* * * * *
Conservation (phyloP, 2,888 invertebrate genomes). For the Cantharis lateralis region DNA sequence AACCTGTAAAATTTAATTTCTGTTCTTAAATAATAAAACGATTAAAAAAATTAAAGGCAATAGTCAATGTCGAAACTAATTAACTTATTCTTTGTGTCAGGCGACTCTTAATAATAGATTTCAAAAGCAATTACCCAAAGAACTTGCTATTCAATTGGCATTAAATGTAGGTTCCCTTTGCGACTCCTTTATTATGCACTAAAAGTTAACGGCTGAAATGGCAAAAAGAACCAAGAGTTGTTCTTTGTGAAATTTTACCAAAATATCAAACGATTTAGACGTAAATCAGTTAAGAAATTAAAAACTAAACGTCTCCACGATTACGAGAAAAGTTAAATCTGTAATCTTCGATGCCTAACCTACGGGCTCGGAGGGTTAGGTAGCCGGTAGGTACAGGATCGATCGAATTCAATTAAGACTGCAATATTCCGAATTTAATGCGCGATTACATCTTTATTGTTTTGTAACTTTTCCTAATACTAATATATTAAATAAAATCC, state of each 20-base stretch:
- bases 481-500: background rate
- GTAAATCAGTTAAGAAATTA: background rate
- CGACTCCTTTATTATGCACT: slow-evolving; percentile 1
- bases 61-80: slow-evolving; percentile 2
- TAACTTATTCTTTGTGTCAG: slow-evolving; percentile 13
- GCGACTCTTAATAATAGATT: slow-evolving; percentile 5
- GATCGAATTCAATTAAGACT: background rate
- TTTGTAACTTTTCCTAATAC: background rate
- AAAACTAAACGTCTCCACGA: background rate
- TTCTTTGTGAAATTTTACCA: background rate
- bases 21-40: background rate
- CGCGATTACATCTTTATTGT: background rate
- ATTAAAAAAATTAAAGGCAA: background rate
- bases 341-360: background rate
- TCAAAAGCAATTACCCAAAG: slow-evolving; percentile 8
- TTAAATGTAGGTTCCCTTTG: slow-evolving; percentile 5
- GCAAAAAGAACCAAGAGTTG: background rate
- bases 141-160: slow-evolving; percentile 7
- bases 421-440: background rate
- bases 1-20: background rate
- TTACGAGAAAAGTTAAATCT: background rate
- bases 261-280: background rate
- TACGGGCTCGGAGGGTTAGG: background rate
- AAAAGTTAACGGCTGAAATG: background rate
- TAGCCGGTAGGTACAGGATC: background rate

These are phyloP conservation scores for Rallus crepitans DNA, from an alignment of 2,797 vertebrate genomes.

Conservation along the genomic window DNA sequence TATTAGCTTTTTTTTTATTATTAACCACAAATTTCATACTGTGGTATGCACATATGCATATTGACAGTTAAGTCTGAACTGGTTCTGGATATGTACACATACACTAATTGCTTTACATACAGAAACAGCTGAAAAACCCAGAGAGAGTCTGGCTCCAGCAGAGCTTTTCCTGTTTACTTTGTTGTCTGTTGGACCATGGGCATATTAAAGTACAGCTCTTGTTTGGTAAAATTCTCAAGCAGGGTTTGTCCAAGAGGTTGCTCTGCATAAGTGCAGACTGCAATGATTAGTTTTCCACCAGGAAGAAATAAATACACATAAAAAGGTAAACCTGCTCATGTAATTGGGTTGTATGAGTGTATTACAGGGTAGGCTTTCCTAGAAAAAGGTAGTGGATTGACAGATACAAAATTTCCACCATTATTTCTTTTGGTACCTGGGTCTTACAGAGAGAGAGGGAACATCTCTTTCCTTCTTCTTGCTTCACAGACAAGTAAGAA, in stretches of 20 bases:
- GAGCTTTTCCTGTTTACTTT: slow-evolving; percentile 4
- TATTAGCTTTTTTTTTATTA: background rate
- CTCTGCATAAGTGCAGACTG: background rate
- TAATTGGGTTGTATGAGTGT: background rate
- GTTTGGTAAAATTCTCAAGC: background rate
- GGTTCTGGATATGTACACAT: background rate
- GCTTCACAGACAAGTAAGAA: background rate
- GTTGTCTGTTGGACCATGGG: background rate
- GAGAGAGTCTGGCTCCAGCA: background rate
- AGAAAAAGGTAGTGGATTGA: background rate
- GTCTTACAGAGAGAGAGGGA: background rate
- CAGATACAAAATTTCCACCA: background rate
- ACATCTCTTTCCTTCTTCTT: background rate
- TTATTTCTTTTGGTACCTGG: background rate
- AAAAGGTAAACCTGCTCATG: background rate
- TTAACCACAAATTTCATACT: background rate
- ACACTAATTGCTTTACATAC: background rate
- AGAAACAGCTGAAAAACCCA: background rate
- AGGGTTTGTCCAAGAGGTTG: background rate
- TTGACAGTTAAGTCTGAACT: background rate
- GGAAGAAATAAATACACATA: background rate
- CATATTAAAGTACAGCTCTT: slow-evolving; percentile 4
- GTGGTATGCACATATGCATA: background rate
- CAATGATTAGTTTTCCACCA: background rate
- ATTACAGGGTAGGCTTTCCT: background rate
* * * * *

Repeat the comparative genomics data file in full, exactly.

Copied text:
Conservation (phyloP, 2,888 invertebrate genomes). For the Cantharis lateralis region DNA sequence AACCTGTAAAATTTAATTTCTGTTCTTAAATAATAAAACGATTAAAAAAATTAAAGGCAATAGTCAATGTCGAAACTAATTAACTTATTCTTTGTGTCAGGCGACTCTTAATAATAGATTTCAAAAGCAATTACCCAAAGAACTTGCTATTCAATTGGCATTAAATGTAGGTTCCCTTTGCGACTCCTTTATTATGCACTAAAAGTTAACGGCTGAAATGGCAAAAAGAACCAAGAGTTGTTCTTTGTGAAATTTTACCAAAATATCAAACGATTTAGACGTAAATCAGTTAAGAAATTAAAAACTAAACGTCTCCACGATTACGAGAAAAGTTAAATCTGTAATCTTCGATGCCTAACCTACGGGCTCGGAGGGTTAGGTAGCCGGTAGGTACAGGATCGATCGAATTCAATTAAGACTGCAATATTCCGAATTTAATGCGCGATTACATCTTTATTGTTTTGTAACTTTTCCTAATACTAATATATTAAATAAAATCC, state of each 20-base stretch:
- bases 481-500: background rate
- GTAAATCAGTTAAGAAATTA: background rate
- CGACTCCTTTATTATGCACT: slow-evolving; percentile 1
- bases 61-80: slow-evolving; percentile 2
- TAACTTATTCTTTGTGTCAG: slow-evolving; percentile 13
- GCGACTCTTAATAATAGATT: slow-evolving; percentile 5
- GATCGAATTCAATTAAGACT: background rate
- TTTGTAACTTTTCCTAATAC: background rate
- AAAACTAAACGTCTCCACGA: background rate
- TTCTTTGTGAAATTTTACCA: background rate
- bases 21-40: background rate
- CGCGATTACATCTTTATTGT: background rate
- ATTAAAAAAATTAAAGGCAA: background rate
- bases 341-360: background rate
- TCAAAAGCAATTACCCAAAG: slow-evolving; percentile 8
- TTAAATGTAGGTTCCCTTTG: slow-evolving; percentile 5
- GCAAAAAGAACCAAGAGTTG: background rate
- bases 141-160: slow-evolving; percentile 7
- bases 421-440: background rate
- bases 1-20: background rate
- TTACGAGAAAAGTTAAATCT: background rate
- bases 261-280: background rate
- TACGGGCTCGGAGGGTTAGG: background rate
- AAAAGTTAACGGCTGAAATG: background rate
- TAGCCGGTAGGTACAGGATC: background rate

These are phyloP conservation scores for Rallus crepitans DNA, from an alignment of 2,797 vertebrate genomes.

Conservation along the genomic window DNA sequence TATTAGCTTTTTTTTTATTATTAACCACAAATTTCATACTGTGGTATGCACATATGCATATTGACAGTTAAGTCTGAACTGGTTCTGGATATGTACACATACACTAATTGCTTTACATACAGAAACAGCTGAAAAACCCAGAGAGAGTCTGGCTCCAGCAGAGCTTTTCCTGTTTACTTTGTTGTCTGTTGGACCATGGGCATATTAAAGTACAGCTCTTGTTTGGTAAAATTCTCAAGCAGGGTTTGTCCAAGAGGTTGCTCTGCATAAGTGCAGACTGCAATGATTAGTTTTCCACCAGGAAGAAATAAATACACATAAAAAGGTAAACCTGCTCATGTAATTGGGTTGTATGAGTGTATTACAGGGTAGGCTTTCCTAGAAAAAGGTAGTGGATTGACAGATACAAAATTTCCACCATTATTTCTTTTGGTACCTGGGTCTTACAGAGAGAGAGGGAACATCTCTTTCCTTCTTCTTGCTTCACAGACAAGTAAGAA, in stretches of 20 bases:
- GAGCTTTTCCTGTTTACTTT: slow-evolving; percentile 4
- TATTAGCTTTTTTTTTATTA: background rate
- CTCTGCATAAGTGCAGACTG: background rate
- TAATTGGGTTGTATGAGTGT: background rate
- GTTTGGTAAAATTCTCAAGC: background rate
- GGTTCTGGATATGTACACAT: background rate
- GCTTCACAGACAAGTAAGAA: background rate
- GTTGTCTGTTGGACCATGGG: background rate
- GAGAGAGTCTGGCTCCAGCA: background rate
- AGAAAAAGGTAGTGGATTGA: background rate
- GTCTTACAGAGAGAGAGGGA: background rate
- CAGATACAAAATTTCCACCA: background rate
- ACATCTCTTTCCTTCTTCTT: background rate
- TTATTTCTTTTGGTACCTGG: background rate
- AAAAGGTAAACCTGCTCATG: background rate
- TTAACCACAAATTTCATACT: background rate
- ACACTAATTGCTTTACATAC: background rate
- AGAAACAGCTGAAAAACCCA: background rate
- AGGGTTTGTCCAAGAGGTTG: background rate
- TTGACAGTTAAGTCTGAACT: background rate
- GGAAGAAATAAATACACATA: background rate
- CATATTAAAGTACAGCTCTT: slow-evolving; percentile 4
- GTGGTATGCACATATGCATA: background rate
- CAATGATTAGTTTTCCACCA: background rate
- ATTACAGGGTAGGCTTTCCT: background rate